A compelling project with such aims took form last summer at dOCUMENTA 13 in Kassel, Germany (this event occurs once every five years; mark your calendars for summer 2017). Incorporating certain aspects of the dérive with the integration of modern technology, Canadian artists Janet Cardiff and George Bures Miller created the work After Bahnhof Video Walk in response to their location in the old Hauptbahnhof train station. Using an iPod and headphones, visitors could walk through the station as the media played, featuring scenes accompanied by Cardiff’s gentle commands that guided them through the space. The resulting experience facilitated a powerful interplay between the real place and its mediated version, creating a mash-up of past and present, a situation both solitary and shared.
In another part of the station, Scottish artist Susan Philipsz installed an outdoor sound work that would provide an ethereal but intensely visceral link to the history of the site. By way of speakers installed above the train tracks, Philipsz projected a musical composition based on Czech composer Pavel Haas’ Study for Strings (1943). Composed while Haas was a prisoner at a concentration camp in the Czech Republic, the resulting orchestral arrangement would be used in a Nazi propaganda film produced before the composer’s subsequent transportation to Auschwitz. Learning the history of the Hauptbahnhof station as the site where Jews were deported from Kassel to concentration camps in 1942, the interplay of this composition with the ambient sounds of the trains created an experience that was as heartbreaking as it was beautiful.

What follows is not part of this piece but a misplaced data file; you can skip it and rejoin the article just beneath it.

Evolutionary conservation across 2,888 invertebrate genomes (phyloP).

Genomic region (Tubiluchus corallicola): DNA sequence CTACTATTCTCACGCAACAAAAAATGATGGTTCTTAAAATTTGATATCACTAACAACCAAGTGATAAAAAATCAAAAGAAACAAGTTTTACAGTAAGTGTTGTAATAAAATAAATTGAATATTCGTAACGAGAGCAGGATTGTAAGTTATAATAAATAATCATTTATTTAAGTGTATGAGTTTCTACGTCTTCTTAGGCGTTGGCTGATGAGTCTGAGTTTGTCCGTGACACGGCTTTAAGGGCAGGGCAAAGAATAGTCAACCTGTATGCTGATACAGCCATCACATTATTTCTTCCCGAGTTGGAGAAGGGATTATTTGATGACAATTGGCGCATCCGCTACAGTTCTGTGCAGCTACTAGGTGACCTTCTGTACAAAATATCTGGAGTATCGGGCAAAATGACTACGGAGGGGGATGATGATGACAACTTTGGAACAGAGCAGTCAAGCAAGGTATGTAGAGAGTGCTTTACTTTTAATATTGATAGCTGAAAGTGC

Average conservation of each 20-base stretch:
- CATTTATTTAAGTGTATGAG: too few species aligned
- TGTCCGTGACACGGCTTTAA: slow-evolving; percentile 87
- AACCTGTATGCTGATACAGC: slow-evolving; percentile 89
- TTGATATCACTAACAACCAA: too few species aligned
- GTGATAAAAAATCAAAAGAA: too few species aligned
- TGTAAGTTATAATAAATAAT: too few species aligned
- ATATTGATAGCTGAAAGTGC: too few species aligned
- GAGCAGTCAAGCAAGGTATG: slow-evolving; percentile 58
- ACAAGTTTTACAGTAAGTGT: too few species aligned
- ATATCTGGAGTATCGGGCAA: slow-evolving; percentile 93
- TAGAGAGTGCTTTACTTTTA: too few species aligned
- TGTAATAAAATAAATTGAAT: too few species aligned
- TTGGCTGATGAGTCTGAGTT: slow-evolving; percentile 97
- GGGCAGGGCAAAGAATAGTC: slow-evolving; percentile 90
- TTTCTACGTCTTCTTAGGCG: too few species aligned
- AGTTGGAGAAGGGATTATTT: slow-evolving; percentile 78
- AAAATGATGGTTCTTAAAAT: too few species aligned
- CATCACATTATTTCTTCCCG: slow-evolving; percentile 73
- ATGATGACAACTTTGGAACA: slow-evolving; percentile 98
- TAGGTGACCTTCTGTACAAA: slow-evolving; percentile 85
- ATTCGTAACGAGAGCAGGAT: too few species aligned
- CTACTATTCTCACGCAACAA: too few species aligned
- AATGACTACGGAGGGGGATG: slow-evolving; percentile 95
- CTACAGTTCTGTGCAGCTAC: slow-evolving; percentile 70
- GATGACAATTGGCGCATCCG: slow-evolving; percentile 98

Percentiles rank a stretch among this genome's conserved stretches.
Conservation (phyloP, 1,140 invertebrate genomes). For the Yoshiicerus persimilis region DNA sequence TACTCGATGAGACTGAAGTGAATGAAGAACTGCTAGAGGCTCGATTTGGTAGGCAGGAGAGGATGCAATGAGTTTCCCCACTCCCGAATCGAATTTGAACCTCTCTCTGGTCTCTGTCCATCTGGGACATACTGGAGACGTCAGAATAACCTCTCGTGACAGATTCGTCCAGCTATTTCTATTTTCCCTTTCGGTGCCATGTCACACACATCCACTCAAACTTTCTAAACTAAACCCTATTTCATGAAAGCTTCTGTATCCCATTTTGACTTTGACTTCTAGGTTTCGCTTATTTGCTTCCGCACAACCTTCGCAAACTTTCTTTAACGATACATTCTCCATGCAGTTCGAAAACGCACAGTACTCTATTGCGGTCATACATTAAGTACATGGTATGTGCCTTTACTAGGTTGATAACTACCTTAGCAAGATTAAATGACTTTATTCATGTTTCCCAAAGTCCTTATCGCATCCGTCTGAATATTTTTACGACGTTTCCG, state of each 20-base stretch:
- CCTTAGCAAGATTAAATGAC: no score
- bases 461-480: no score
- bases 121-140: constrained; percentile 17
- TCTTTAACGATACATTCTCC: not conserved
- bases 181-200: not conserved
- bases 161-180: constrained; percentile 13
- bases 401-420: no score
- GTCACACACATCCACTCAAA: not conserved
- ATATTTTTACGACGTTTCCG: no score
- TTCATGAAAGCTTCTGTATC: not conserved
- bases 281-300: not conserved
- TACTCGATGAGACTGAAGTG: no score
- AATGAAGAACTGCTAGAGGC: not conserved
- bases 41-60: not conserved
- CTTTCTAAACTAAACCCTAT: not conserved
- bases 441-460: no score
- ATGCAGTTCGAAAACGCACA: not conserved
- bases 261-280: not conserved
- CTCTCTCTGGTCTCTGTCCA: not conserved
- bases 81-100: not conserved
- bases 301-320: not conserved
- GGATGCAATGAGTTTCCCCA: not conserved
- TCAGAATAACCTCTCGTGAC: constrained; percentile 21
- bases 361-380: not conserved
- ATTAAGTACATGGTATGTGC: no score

In researching these site-oriented approaches, as well as navigating my own, I gravitate towards elements of both. There is the role of the artist as mediator: a purveyor of experience, engagement and creation of space for the unexpected. There is freedom as well as a gentle sort of mobilization in building a collective reaction to a space or situation. For artists like Philipsz, referencing the history of these spaces contributes to an evocative interpretation and deeper understanding of the site where it originated. In either case, this realm of contemporary practice begs an important question in terms of what it means to be “situated.” This is less about fixed location and more about setting the intentions of our work, determining how we want to intervene, collaborate or process. With an emphasis on experience as a state of flux, how does that affect our representation of time and understanding of history? In the creation of their video piece, Cardiff and Miller sought to “meld reality and fiction in an uncanny way,” creating confusion while also revealing the poignant moments of being alive and present.